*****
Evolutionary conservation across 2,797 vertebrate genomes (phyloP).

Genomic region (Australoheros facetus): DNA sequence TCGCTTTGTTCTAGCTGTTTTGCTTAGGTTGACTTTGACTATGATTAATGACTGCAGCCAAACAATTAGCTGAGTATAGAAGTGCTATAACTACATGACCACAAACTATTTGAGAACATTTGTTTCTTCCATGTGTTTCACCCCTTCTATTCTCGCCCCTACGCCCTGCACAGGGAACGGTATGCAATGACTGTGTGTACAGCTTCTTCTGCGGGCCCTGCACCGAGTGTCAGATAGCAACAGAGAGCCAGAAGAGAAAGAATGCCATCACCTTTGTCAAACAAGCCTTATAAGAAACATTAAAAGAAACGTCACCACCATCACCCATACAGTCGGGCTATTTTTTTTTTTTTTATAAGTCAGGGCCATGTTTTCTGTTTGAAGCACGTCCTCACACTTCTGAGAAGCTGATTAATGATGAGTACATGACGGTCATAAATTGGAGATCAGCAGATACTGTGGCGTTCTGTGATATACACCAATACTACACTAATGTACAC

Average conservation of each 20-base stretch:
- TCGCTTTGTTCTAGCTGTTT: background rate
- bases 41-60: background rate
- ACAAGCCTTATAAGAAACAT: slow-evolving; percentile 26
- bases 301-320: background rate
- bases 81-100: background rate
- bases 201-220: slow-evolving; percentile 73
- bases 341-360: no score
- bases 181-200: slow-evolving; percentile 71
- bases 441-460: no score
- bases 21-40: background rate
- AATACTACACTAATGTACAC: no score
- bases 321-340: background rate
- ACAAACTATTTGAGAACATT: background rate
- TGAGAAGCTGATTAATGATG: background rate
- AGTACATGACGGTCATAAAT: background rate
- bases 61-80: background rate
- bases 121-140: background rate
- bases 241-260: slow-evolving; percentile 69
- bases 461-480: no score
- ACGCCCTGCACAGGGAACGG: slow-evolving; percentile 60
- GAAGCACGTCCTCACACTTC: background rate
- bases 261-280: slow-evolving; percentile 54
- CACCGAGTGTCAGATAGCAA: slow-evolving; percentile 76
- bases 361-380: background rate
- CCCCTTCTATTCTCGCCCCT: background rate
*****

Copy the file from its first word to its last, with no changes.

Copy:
Evolutionary conservation across 2,797 vertebrate genomes (phyloP).

Genomic region (Australoheros facetus): DNA sequence TCGCTTTGTTCTAGCTGTTTTGCTTAGGTTGACTTTGACTATGATTAATGACTGCAGCCAAACAATTAGCTGAGTATAGAAGTGCTATAACTACATGACCACAAACTATTTGAGAACATTTGTTTCTTCCATGTGTTTCACCCCTTCTATTCTCGCCCCTACGCCCTGCACAGGGAACGGTATGCAATGACTGTGTGTACAGCTTCTTCTGCGGGCCCTGCACCGAGTGTCAGATAGCAACAGAGAGCCAGAAGAGAAAGAATGCCATCACCTTTGTCAAACAAGCCTTATAAGAAACATTAAAAGAAACGTCACCACCATCACCCATACAGTCGGGCTATTTTTTTTTTTTTTATAAGTCAGGGCCATGTTTTCTGTTTGAAGCACGTCCTCACACTTCTGAGAAGCTGATTAATGATGAGTACATGACGGTCATAAATTGGAGATCAGCAGATACTGTGGCGTTCTGTGATATACACCAATACTACACTAATGTACAC

Average conservation of each 20-base stretch:
- TCGCTTTGTTCTAGCTGTTT: background rate
- bases 41-60: background rate
- ACAAGCCTTATAAGAAACAT: slow-evolving; percentile 26
- bases 301-320: background rate
- bases 81-100: background rate
- bases 201-220: slow-evolving; percentile 73
- bases 341-360: no score
- bases 181-200: slow-evolving; percentile 71
- bases 441-460: no score
- bases 21-40: background rate
- AATACTACACTAATGTACAC: no score
- bases 321-340: background rate
- ACAAACTATTTGAGAACATT: background rate
- TGAGAAGCTGATTAATGATG: background rate
- AGTACATGACGGTCATAAAT: background rate
- bases 61-80: background rate
- bases 121-140: background rate
- bases 241-260: slow-evolving; percentile 69
- bases 461-480: no score
- ACGCCCTGCACAGGGAACGG: slow-evolving; percentile 60
- GAAGCACGTCCTCACACTTC: background rate
- bases 261-280: slow-evolving; percentile 54
- CACCGAGTGTCAGATAGCAA: slow-evolving; percentile 76
- bases 361-380: background rate
- CCCCTTCTATTCTCGCCCCT: background rate